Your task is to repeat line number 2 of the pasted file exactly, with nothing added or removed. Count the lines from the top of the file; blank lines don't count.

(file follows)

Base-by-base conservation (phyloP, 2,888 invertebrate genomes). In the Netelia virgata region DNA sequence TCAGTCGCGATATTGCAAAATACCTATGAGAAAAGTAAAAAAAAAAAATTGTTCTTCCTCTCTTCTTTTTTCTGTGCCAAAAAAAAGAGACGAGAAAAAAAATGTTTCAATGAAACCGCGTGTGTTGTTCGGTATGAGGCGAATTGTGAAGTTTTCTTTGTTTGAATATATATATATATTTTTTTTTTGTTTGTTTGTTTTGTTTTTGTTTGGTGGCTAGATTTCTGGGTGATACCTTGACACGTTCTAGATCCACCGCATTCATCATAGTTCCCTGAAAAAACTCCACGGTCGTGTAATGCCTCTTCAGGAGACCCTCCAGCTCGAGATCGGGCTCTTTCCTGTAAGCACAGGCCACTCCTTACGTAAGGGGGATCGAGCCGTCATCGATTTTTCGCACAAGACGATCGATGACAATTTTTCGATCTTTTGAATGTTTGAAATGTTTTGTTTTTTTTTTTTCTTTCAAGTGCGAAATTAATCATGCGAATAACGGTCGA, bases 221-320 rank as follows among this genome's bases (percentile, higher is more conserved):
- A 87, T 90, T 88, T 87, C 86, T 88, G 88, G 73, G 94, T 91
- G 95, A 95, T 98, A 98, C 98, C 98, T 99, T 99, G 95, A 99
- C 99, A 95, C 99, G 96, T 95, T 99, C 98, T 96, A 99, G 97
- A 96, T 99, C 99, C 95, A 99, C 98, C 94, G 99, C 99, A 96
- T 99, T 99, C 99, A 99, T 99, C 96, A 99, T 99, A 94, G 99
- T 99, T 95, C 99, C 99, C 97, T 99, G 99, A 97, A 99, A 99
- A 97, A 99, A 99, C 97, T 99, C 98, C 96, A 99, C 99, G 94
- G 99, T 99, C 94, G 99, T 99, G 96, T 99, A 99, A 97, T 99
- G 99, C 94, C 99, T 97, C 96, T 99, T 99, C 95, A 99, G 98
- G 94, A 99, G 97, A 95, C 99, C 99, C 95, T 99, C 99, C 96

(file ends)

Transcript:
- A 87, T 90, T 88, T 87, C 86, T 88, G 88, G 73, G 94, T 91